Although meditation is clearly a major part of the spiritual practice founded by Eknath Easwaran, there are a total of eight points. Each of these points helps us to carry the benefits of our meditation throughout the day, and also helps us to prepare for our meditation the next morning. For many people, the seventh point, Spiritual Fellowship (satsang), can be tricky, but worth the effort!
This week we want to share with you ideas – some conventional, some not – for how you could find satsang. We’d especially like to hear from you on this. In the comments below, share your strategies for finding, creating, and maintaining satsang!
The YAeSatsang is a closed email fellowship group comprised of YAs from around the world who are committed to a regular meditation practice. You’ll hear from meditators of all backgrounds sharing a story, asking for help with a particular point, or offering tips. It’s surprising how much you get to know all the other participants, even without ever meeting in person. You can read more about the YAeSatsang and how to sign up here.
If you’re craving in-person satsang with fellow YAs, you can’t go wrong with a YA retreat at the BMCM headquarters in Tomales, CA. There’s a YA retreat coming up on November 7–9, 2014, and if you can’t make it to a specific YA retreat, you’ll also find great satsang at other types of BMCM retreats. You can read here about Isaac’s reasons for attending YA retreats, and read here about Gary’s impressions attending his first weeklong retreat with different ages.
A sliding fee scale and scholarships are available, so don’t hesitate to get in touch to help you figure out how to attend. You can find a full list of BMCM retreats here.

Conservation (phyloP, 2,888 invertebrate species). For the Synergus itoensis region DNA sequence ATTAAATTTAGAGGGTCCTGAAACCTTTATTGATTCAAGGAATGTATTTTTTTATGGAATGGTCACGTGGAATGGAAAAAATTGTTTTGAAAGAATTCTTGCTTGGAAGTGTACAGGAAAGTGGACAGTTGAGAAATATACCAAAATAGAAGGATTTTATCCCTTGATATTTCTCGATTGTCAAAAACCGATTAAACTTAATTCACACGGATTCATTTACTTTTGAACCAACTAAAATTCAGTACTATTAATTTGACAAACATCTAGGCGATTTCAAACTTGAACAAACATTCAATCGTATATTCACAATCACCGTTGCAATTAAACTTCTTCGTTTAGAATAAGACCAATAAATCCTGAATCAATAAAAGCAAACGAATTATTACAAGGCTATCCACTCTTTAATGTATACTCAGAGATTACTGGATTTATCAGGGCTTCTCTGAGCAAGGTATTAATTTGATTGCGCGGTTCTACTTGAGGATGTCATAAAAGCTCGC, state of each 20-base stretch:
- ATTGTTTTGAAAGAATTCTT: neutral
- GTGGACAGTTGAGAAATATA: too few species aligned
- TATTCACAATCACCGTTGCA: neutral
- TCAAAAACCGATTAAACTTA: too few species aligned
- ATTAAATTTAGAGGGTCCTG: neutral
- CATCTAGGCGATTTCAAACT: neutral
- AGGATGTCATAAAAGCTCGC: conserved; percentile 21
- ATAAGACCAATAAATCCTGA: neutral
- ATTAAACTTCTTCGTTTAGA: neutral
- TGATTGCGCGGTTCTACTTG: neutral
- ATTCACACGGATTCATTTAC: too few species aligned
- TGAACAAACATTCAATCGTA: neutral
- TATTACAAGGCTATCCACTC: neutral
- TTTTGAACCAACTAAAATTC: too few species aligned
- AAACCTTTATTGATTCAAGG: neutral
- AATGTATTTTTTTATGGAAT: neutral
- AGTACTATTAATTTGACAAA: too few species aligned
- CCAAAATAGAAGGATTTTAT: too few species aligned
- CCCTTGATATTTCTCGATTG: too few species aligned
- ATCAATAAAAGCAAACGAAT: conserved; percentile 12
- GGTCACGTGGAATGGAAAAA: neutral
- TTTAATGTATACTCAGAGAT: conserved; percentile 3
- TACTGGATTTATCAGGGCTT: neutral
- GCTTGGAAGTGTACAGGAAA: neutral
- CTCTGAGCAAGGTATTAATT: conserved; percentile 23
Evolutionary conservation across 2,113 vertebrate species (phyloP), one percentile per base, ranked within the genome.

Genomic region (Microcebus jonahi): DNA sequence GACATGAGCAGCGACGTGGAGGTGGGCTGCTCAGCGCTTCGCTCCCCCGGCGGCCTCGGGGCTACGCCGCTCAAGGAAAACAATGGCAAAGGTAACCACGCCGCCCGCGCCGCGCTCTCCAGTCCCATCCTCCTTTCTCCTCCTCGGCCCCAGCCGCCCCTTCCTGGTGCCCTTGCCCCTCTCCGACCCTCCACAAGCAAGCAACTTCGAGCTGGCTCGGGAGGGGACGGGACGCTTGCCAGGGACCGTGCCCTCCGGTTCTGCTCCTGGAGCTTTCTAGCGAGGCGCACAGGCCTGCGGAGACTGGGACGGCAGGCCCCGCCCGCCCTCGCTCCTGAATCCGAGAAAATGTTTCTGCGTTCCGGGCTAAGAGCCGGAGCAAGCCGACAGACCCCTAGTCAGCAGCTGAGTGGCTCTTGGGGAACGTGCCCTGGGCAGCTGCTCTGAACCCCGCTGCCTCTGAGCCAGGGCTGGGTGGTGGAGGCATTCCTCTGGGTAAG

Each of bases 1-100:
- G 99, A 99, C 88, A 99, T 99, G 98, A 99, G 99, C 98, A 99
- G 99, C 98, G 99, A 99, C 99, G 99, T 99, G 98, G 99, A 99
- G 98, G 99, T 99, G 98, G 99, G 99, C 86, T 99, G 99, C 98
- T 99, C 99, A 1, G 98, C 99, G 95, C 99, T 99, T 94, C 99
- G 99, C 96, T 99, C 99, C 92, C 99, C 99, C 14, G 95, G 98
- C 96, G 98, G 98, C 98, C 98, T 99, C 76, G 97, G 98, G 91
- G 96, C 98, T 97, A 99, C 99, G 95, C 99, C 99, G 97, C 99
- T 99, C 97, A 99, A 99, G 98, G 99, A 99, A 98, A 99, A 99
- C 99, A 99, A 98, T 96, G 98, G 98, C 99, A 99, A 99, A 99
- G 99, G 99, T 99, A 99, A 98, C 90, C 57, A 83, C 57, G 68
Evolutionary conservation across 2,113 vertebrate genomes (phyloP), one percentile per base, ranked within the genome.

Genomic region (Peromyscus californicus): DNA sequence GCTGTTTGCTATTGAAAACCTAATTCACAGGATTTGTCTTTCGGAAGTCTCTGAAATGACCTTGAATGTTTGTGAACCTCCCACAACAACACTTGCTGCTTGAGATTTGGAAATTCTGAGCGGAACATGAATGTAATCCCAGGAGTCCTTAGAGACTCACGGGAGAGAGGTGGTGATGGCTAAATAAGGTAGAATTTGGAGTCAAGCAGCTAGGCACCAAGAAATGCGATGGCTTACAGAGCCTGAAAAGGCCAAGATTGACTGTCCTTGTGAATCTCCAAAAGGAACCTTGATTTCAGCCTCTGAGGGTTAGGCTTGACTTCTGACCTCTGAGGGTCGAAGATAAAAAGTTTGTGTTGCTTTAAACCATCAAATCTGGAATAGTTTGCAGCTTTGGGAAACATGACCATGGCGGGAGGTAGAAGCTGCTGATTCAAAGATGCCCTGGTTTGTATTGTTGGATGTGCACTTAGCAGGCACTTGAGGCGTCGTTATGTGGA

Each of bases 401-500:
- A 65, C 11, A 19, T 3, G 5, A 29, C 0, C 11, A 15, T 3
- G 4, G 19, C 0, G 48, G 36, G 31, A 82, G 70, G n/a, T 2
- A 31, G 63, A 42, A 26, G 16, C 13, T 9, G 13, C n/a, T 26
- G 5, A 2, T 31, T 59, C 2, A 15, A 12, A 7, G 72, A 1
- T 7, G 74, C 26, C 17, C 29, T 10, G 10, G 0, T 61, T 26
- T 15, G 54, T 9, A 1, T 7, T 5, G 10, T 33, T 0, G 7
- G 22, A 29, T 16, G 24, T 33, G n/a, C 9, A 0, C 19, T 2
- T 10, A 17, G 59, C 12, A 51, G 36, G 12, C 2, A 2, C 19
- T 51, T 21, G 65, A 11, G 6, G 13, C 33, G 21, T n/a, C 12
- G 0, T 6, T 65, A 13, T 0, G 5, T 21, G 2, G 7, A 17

DIY: Book Club, Email Group, Phone Calls
Sometimes geography can make it difficult to have in-person satsang with other passage meditators in your life. In this case, a little creativity might be just the answer – and it might be a great opportunity to take advantage of technology! Some YA friends have regular phone/online video chats where they read an excerpt of an Easwaran book and provide support for their practice. You can read here about an example of a book club where participants live far apart from each other but chat via phone every couple weeks to discuss a chapter of an Easwaran book. Be creative! Figure out what would be most helpful and find a friend who’d like to participate!
There are BMCM satsang groups that meet regularly around the world. Though there aren’t many YA-specific satsangs, our BMCM satsangs are full of enthusiastic meditators of all ages who are eager to connect with anyone else embracing this practice.
We know it’s only virtual, but somehow even that virtual connection can provide a boost! Last week the BMCM held its second webinar with over 300 people from 12 countries. If you missed it, you won’t have to wait that long, we’ll be holding another webinar on January 24, 2015!